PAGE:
- Such discoveries would clearly be useful if they help mitigate an impact or help an evacuation.
- They would also be useful in scientific and resource assessment terms.
- There's a lot of amateur astronomy talent, motivation, and hardware that could be brought to bear on the problem.
- Good educational results could be expected from such a competition.
- The professional astronomical community is quite receptive to help from amateur astronomers, which is not the case in all space fields.
- Work on the problem would promote useful technologies and businesses (optics, image processing, computer hardware and software in general, etc).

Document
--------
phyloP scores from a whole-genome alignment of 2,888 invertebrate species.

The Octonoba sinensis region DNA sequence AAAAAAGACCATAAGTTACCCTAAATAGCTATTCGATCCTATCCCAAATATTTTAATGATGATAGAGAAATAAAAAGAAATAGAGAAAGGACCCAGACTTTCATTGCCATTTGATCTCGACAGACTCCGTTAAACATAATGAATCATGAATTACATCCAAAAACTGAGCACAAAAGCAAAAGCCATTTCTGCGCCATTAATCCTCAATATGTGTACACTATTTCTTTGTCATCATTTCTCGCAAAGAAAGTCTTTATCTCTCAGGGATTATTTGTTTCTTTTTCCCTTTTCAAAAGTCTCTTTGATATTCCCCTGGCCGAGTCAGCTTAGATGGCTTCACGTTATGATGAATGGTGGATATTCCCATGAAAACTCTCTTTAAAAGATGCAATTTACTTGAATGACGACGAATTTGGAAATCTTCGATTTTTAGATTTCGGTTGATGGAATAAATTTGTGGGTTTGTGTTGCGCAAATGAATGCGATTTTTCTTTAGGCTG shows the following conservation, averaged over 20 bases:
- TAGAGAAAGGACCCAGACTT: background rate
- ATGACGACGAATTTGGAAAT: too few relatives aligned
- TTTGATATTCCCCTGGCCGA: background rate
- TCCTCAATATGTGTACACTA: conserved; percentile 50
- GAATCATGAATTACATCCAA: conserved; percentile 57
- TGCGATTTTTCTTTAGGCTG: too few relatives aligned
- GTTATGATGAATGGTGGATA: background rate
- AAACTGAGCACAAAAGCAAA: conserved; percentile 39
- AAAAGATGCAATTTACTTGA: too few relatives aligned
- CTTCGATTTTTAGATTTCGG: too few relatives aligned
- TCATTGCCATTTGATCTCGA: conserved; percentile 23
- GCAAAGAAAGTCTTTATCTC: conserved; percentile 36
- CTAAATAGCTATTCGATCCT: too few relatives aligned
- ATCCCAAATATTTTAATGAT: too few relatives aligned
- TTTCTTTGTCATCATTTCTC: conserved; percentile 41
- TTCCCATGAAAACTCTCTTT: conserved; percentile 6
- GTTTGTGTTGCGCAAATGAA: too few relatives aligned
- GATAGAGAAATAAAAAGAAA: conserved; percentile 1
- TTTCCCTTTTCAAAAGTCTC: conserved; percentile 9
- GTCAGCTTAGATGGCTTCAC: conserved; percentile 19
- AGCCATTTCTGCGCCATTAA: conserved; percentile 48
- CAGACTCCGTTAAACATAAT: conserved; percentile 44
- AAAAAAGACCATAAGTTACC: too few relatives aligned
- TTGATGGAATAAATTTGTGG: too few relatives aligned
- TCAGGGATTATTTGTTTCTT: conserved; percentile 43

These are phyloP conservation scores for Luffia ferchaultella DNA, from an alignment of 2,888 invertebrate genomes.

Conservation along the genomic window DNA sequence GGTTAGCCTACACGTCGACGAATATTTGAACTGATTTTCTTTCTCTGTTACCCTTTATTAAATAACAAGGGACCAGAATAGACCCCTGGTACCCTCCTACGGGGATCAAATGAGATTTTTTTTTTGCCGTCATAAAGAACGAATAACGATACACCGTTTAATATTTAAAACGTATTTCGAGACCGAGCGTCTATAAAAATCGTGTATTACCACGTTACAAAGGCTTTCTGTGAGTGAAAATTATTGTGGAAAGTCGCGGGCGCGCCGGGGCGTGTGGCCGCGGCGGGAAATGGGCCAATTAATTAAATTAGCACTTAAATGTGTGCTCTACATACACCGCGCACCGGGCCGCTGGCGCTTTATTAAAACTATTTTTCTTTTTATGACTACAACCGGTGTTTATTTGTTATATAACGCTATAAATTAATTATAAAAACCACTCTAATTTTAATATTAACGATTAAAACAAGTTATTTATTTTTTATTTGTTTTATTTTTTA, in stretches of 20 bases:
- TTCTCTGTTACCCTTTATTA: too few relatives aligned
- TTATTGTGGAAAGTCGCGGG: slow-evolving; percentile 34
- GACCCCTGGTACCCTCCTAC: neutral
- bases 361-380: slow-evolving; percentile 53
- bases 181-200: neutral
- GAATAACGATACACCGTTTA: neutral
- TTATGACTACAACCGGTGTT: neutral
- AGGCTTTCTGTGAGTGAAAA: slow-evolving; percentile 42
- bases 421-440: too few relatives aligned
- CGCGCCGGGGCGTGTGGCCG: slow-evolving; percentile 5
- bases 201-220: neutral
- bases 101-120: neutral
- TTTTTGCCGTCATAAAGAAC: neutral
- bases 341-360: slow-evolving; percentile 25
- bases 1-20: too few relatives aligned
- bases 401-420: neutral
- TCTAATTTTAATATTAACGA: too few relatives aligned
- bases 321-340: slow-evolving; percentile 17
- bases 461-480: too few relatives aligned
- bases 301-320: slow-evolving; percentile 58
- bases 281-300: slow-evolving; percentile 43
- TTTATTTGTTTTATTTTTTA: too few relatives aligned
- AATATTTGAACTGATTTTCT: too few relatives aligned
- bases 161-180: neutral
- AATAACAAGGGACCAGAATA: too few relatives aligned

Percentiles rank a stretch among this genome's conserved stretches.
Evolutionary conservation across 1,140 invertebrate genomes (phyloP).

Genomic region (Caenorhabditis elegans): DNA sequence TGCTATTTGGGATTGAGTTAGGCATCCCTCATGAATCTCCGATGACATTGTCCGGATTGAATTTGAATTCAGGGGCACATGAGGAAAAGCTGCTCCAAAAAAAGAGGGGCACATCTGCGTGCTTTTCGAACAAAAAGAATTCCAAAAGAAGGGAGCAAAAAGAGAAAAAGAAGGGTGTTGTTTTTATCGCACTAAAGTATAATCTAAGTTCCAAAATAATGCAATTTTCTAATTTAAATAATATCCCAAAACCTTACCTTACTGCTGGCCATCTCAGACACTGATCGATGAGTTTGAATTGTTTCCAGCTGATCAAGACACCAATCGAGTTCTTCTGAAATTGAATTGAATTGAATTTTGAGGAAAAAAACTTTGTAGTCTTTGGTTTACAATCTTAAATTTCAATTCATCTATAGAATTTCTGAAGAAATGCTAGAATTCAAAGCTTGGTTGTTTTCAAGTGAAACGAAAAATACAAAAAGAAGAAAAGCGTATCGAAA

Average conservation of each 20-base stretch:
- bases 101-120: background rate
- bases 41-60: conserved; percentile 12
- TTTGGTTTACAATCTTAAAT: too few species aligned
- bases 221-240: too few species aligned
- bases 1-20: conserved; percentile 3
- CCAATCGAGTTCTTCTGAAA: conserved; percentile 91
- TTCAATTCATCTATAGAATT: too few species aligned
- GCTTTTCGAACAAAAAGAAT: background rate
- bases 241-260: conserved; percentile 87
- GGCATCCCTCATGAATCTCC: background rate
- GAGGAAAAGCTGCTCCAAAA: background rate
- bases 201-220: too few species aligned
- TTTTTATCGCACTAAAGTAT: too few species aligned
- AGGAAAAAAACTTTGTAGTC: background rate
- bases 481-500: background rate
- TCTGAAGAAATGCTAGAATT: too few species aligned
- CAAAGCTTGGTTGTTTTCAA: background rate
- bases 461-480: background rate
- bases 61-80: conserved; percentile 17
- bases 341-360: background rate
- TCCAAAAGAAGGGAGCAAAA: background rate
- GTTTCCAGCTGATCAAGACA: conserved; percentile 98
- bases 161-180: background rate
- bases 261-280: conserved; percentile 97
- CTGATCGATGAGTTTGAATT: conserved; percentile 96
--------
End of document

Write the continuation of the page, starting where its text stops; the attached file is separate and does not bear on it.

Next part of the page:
- Work on the problem would promote scientifically useful discovery of non-threatening asteroids and comets.
- The competition wouldn't need to "break the bank". Larger prizes would be better, but modest prizes should be able to encourage useful efforts.
I didn't know it at the time, but it a similar idea was considered years earlier. The NASA Space Architect Prize Study I just posted on describes an Asteroid Bounty prize for discovery of Earth-Crossing Asteroids, with a big bonus for any discoveries whose trajectory passes closer to the Earth than the Moon. The goals are compatible with the ones I considered.
The Asteroid Bounty hasn't become a NASA Centennial Challenge like I speculate happened with some of the other ideas considered in the Prize Study, but I still think it's a great idea. NASA could still step up to the plate, or the Planetary Society with their Target Earth effort, or Sky and Telescope magazine, or telescope vendors, or any number of other organizations.
See Planetary Defense blog for ongoing discussions of related topics.